i. Platform Science (“-omics”) and Bioinformatics
ii. Therapeutics or Clinical Pharmacology
iii. Older People and Complex Health Needs
iv. Dementia v. Medical Education
vi. Acute Care
Eligible partnerships of medical schools, HEE local offices and NHS organisations may apply for up to 10 ACFs and 4 CLs to support research in any of the themes listed above. For each research priority, successful partnerships are able to advertise their agreed competition post in up to 3 different GMC specialties. For example an ACF in the “Dementia” Theme many include geriatric medicine, old age psychiatry and neurology. Candidates are selected on the basis of quality and fit with the research and training being proposed.
The competition launches in January each year when partnerships are sent application forms and guidance on process. Applications are assessed by an expert panel chaired by the NIHR Dean for Faculty Trainees and recommendations are made to the Department of Health Science, Research and Evidence Directorate.
Approval of Medical Posts
In June each year, NIHR considers the overall allocation (formula and competition) of ACF and CL posts at its NIHR Dean for Faculty Trainees’ Advisory Panel to ensure the specialty spread being proposed will deliver a good balance of academic training across England. Following a funding decision by the Department of Health, partnerships are informed of their final allocation of formula and competition posts.
The NIHR submits details of the allocation to the HEE Central Workforce Planning team who informs NIHR of any potential pressures in relation to workforce planning. Where pressures exist, NIHR may liaise with partnerships and lead Postgraduate Deans to explore the possibility of adjusting the profile of posts.
Clinical academic posts that are not funded by the NIHR should be subject to the same permissions outlined above, with Postgraduate Deans liaising with HEE Central Workforce Planning where necessary.
Approval of Dental Posts
In November each year NIHR offers each partnership of dental schools, HEE local offices and NHS organisations an allocation of two ACFs and one CL. The partnership must demonstrate that they have the clinical and academic training capacity to accommodate any new posts. The Postgraduate Dental Dean must also consider regional and national workforce needs and distribution of specialists, and may advise if a post is appropriate. Once agreed by the Head of the Dental School and the Postgraduate Dental Dean, NIHR is informed and the posts may be formally allocated and funded. Posts are then advertised and filled in the following year.
Medical Education Research
ACF and CL posts are specialty training posts in GMC and GDC specialties, the research associated with the award is decided by the IAT partnership and trainees. Alternatively, IAT partners may choose to have specific Medical Education Research ACF and CL posts, where the research associated with these specialty training posts must be relevant to medical or dental education.
Healthcare Education Research is focused on the education and development of clinicians and clinical teams across the continuum of medical and dental training and continuing professional development (CPD).
The research field is broad and may draw upon the traditions of education, sociology, psychology, anthropology, economics, linguistics as well as disciplines such as management and business. The outputs of its research may encompass both theoretical and practical advancements and be used for the enhancement of students, practitioners, patients and society. For more information please see http://www.nihr.ac.uk/meded.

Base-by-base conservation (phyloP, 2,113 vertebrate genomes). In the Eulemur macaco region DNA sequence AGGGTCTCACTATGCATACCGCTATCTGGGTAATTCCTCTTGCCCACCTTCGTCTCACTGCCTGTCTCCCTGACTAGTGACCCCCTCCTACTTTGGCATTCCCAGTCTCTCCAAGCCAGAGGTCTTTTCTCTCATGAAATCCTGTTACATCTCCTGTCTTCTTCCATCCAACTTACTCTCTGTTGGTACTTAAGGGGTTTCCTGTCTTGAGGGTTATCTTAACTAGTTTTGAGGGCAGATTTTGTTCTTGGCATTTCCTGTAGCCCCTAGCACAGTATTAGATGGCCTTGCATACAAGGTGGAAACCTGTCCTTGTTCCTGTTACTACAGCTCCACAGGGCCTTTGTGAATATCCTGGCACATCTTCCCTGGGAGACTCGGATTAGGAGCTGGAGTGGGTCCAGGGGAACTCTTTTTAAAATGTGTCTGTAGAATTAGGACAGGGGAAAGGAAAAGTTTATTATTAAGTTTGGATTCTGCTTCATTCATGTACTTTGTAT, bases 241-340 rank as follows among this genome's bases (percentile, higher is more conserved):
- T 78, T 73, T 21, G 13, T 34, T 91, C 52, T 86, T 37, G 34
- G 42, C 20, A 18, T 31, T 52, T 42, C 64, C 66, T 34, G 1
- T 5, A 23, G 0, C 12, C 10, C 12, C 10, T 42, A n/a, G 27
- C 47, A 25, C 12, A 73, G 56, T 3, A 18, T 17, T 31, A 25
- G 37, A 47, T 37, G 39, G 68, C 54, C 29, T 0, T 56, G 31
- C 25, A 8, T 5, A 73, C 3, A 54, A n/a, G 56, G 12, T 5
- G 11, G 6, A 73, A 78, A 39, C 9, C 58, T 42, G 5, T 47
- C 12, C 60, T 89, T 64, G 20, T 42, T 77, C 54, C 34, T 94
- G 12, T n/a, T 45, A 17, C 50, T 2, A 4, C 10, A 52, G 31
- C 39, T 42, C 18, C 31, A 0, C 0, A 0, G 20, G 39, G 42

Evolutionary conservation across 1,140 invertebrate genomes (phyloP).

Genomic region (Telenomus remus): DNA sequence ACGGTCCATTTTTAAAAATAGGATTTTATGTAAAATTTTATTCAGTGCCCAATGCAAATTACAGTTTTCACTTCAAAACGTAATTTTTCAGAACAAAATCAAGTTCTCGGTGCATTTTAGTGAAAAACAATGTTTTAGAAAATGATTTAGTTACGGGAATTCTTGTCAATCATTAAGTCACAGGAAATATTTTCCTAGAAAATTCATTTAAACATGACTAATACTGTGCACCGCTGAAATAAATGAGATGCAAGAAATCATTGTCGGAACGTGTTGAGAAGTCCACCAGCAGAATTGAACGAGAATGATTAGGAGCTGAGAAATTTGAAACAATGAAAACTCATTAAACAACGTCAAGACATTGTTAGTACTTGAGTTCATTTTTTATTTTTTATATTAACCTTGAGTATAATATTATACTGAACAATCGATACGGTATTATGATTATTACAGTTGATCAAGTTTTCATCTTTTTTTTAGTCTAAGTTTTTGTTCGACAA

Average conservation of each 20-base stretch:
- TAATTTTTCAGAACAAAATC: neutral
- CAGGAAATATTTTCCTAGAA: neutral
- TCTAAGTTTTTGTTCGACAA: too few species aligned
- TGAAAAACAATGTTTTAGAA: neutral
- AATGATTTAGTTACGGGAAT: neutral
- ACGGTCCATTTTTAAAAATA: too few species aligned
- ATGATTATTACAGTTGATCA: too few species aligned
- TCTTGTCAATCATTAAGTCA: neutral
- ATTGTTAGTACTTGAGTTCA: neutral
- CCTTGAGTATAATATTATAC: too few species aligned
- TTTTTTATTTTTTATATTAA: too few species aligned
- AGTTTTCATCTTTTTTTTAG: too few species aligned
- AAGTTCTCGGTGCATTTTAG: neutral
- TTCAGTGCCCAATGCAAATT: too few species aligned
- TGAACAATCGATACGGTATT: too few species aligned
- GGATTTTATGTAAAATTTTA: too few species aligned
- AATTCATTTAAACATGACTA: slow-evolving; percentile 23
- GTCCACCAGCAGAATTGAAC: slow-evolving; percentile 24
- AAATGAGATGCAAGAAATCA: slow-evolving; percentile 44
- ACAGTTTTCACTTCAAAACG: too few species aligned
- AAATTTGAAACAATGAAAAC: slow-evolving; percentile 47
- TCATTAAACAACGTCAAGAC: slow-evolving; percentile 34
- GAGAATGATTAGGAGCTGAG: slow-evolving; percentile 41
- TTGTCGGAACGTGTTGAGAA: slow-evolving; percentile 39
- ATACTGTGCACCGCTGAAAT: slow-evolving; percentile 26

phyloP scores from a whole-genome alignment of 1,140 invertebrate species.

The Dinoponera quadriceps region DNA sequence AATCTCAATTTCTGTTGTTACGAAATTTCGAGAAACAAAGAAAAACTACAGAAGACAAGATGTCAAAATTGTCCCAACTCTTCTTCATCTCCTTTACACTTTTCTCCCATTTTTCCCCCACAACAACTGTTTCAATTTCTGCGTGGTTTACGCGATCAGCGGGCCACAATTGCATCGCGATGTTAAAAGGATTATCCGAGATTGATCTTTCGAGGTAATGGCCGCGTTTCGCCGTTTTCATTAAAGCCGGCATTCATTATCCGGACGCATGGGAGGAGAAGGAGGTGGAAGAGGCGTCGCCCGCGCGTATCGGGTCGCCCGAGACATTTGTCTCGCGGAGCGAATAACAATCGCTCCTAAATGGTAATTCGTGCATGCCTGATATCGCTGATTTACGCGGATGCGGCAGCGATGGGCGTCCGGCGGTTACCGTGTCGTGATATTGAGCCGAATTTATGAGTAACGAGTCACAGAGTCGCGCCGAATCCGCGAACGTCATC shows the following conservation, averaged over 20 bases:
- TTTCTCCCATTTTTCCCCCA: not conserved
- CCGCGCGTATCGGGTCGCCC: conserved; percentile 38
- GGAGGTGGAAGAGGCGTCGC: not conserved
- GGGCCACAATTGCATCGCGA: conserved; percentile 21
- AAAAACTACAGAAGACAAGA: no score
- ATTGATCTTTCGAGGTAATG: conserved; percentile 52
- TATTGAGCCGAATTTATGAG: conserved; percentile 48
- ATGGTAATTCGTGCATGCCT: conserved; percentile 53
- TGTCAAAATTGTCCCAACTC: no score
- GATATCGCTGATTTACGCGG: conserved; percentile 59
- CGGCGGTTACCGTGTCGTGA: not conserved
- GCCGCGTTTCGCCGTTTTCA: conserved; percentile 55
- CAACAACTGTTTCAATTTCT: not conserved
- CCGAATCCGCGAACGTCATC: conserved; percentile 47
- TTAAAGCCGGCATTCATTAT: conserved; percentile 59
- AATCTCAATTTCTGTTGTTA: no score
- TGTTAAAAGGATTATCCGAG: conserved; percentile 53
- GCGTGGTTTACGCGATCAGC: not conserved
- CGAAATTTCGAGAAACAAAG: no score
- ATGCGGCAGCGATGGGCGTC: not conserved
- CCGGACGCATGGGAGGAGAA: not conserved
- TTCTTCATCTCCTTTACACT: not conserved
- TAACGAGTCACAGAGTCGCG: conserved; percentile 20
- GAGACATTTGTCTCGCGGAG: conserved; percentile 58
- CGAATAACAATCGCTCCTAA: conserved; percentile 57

10. FUNDING ARRANGEMENTS
The NIHR funds approximately 250 medical ACF, 100 medical CL, 22 dental ACF, and 11 dental CL posts per year. The system of funding has changed more than once since the scheme was first established in 2006. With current arrangements, 100% of funding for each post comes from the DH Science, Research and Evidence Directorate budget that is supported directly by funding from the Treasury. Current funding arrangements do not require HEE to part-fund posts, switch funding from standard clinical training posts, or arrange back-fill. ACF and CL posts exist in addition to the normal complement of clinical training posts. They may be seen as supernumerary to HEE-funded posts.
Funding for IAT posts is covered by a Service Level Agreement (SLA) between the DH for England and HEE. This funding supports both academic and clinical components of training (but does not include banding). The funding package also covers management costs of the scheme locally, a yearly bursary for the trainee to attend scientific meetings, and funding for ACFs to access locally-organised academic training programmes. Clinical training courses should be funded by HEE as for any other clinical trainee. Funding for research expenses and other additional costs associated with the academic component of the posts must be provided where necessary by members of the host partnership.
NIHR funding for ACF and CL posts is not subject to Full Economic Costing.
As part of the funding agreement, HEE local offices are responsible for leading the recruitment for ACFs and CLs in partnership with the universities and NHS organisations in their area and must ensure that research time is protected. HEE local offices also provide monitoring information to NIHR TCC, which is responsible for providing national strategic oversight as well as monitoring at a national level and evaluation of the IAT Programme.
11. RESEARCH TRAINING PROGRAMME FOR NIHR ACFS
Each medical and dental school must provide a formal taught Research Training Programme (RTP) to all ACFs, which aims to provide NIHR ACFs with generic research training. For each ACF there must be a clear and personalised academic training plan that articulates with the clinical training plan.